The goal of each downstream process is to get rid of host-cell proteins and DNA, eliminate possible virus contamination, and deplete aggregated or inactive target protein. Preserving functionality must always be kept in mind.
For classical IgG1 molecules a platform downstream process is available which is adjusted to the individual mAb in a short and cost effective manner.

How do you develop a formulation buffer?

Developing a formulation buffer is one of the biggest challenges. There is usually a trade-off between best stability, full functionality, lowest chemical change, aggregation, fragmentation, etc. We put the target protein into buffers of different pH, salts, and excipients and then stress it, e.g., at elevated temperatures. Biochemical and functional analyses follow, and the most promising buffer is refined in its compounds. As a supporting high-throughput screen we monitor changes in fluorescence upon increasing denaturation. Once an optimal buffer is encircled within 1-2 month, a long-term study at the intended and at slightly enhanced temperatures is performed.

What can I do if my recombinant protein is not stable?

First you need to clarify which kind of instability is causing the problem with your protein. Is it aggregation, fragmentation, oxidation, deamidation, loss of functionality or other? It depends on the answer to this question, how the buffer in which your protein is dissolved can be improved.
We at FyoniBio have many ways to help you with this process. Get in touch with us to discuss your project requirements.

How do you conduct process transfer to CMO?

For the answer to this question please see above in the FAQ section on USP process development.

Closeup of ELISA microtiter plate in analytical lab


Biochemical and Biophysical Analytics

How do you characterize a recombinant protein?

A protein is a very complex molecule. Therefore, several methods have to be used to fully characterize it. Methods concerning amino acid composition, glycosylation or other post-translational modifications are described in the section about mass spectrometry services. However, intact mass, aggregates, fragments, net charge, identity and isoforms can also be detected by other methods:
– SDS-PAGE separates proteins with respect to their mass. Aggregates, fragments, and impurities are visible. With respect to a reference or a calibrator, identity and integrity can be assessed.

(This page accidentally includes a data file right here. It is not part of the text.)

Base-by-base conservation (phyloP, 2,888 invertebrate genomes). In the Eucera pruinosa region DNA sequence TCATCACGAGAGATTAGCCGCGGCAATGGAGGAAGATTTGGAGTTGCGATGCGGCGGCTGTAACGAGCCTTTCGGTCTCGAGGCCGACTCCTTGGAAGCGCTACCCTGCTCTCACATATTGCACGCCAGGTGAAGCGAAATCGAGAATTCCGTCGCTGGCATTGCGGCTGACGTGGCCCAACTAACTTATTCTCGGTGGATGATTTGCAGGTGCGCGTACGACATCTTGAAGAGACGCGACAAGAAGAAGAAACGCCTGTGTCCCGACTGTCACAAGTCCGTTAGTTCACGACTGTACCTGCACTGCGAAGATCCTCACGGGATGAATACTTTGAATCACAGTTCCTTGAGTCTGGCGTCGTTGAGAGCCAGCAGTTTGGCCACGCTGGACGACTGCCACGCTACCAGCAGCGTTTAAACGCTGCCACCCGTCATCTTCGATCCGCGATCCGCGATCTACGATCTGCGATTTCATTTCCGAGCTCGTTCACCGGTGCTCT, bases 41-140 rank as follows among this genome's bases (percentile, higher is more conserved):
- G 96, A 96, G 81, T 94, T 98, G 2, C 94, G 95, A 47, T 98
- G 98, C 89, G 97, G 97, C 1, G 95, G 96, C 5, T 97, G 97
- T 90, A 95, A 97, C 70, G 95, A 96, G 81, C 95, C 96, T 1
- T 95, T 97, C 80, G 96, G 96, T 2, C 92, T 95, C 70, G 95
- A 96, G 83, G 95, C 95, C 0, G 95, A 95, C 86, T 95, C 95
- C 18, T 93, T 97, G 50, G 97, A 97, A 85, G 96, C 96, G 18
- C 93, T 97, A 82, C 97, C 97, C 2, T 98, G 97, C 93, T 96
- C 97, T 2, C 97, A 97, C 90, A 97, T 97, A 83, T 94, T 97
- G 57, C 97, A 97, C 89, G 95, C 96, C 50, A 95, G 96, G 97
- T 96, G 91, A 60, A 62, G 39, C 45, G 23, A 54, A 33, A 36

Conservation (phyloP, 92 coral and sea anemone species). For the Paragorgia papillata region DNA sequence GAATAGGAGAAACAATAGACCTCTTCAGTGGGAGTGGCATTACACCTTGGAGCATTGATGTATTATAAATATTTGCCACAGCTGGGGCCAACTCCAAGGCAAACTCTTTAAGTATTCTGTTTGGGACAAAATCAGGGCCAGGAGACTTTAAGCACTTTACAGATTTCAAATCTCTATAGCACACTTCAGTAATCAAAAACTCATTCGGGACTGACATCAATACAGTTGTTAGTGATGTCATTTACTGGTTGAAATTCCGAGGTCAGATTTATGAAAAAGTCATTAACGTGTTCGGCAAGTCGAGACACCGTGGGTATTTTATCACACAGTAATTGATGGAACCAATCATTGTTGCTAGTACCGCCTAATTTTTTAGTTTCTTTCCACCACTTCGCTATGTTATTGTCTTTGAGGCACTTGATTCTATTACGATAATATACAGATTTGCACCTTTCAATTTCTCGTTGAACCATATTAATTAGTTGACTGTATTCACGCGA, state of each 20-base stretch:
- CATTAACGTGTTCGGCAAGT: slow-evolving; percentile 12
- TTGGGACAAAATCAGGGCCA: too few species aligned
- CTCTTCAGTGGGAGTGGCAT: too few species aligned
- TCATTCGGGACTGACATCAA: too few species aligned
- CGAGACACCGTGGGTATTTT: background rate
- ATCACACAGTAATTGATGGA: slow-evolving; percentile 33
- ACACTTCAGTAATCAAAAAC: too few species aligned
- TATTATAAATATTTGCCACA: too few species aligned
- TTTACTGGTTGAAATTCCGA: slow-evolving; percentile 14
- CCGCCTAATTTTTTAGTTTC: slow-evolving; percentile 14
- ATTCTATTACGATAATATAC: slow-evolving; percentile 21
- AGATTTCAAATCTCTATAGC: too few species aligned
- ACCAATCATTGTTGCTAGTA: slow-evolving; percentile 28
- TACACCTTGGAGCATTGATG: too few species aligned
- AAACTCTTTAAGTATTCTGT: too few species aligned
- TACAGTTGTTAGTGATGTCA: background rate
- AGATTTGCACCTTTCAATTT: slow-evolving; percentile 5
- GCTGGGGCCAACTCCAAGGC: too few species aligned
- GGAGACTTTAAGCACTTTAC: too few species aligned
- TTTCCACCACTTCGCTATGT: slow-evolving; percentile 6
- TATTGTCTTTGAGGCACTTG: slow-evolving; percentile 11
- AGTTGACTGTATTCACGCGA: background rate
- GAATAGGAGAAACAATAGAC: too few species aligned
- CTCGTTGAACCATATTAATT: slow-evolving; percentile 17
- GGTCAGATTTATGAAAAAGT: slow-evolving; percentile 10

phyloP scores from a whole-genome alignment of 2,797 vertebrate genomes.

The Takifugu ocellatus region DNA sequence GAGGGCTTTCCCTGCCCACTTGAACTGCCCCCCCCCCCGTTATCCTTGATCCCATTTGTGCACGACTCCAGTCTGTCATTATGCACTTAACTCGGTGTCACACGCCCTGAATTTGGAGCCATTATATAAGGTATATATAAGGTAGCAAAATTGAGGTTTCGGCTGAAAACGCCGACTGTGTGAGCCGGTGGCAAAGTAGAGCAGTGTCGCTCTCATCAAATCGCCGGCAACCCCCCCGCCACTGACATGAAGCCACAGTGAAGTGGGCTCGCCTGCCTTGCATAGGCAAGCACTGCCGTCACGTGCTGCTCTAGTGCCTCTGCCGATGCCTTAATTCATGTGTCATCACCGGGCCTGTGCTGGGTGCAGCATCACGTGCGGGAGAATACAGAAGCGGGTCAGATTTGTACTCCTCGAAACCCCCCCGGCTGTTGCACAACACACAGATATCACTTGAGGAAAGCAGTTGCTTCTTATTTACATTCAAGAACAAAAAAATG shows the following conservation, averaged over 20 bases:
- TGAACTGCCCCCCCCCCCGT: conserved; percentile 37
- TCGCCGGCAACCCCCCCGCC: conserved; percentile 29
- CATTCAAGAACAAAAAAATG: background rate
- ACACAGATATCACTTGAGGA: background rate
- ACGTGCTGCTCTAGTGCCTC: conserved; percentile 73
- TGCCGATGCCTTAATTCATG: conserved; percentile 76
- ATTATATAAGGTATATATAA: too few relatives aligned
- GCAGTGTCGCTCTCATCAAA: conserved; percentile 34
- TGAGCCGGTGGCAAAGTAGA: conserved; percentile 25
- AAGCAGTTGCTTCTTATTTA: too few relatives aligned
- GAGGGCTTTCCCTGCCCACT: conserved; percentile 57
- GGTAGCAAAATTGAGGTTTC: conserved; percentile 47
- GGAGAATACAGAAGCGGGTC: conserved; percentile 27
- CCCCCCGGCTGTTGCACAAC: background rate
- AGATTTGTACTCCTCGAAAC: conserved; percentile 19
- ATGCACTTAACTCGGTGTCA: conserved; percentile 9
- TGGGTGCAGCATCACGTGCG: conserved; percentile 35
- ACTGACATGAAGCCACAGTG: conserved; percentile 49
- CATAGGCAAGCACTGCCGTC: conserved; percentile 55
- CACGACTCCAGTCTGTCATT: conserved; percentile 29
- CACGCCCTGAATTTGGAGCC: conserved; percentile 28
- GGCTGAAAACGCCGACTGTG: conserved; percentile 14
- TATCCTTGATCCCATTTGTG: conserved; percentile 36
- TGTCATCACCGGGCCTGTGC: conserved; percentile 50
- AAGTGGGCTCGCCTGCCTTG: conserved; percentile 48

– Western Blotting can identify protein bands in an SDS-gel by transferring them to a membrane and staining with suitable binding partners.
– SEC is a chromatography method which separates proteins of different mass.
– Weak ion exchangers or IEF gels can separate differently charged proteins.
– Affinity to possible binding partners (if any), by DRX2 or Octet technology.
The biochemical and biophysical protein characterization is complimented by protein- and target specific functionality testing (e.g., target binding, signaling, cell-based assays). Learn more about functional bioassays.
At FyoniBio, we have long-term experiences in the characterization of proteins with a broad spectrum of analytical methods. Contact us to discuss the specific needs of your project and how we can support you.

How is the charge profile of a protein determined?

Weak ion exchangers (WAX, weak anion exchange; WCX, weak cation exchange chromatography) can separate differently charged proteins since the charged parts interact more or less with the chromatographic matrix, and thus elute earlier or later from the column in a salt or pH gradient. Isoforms are separated and can be compared to a reference protein.
Another method to show charge differences is isoelectric focusing, working with ampholyte gradients in a gel matrix and electric mobility. The protein stops migrating if it reaches its isoelectric point in the gradient, where its net charge is zero. This method is also suitable to perform 2-dimensional electrophoresis, with the second dimension being the mass difference, as described above.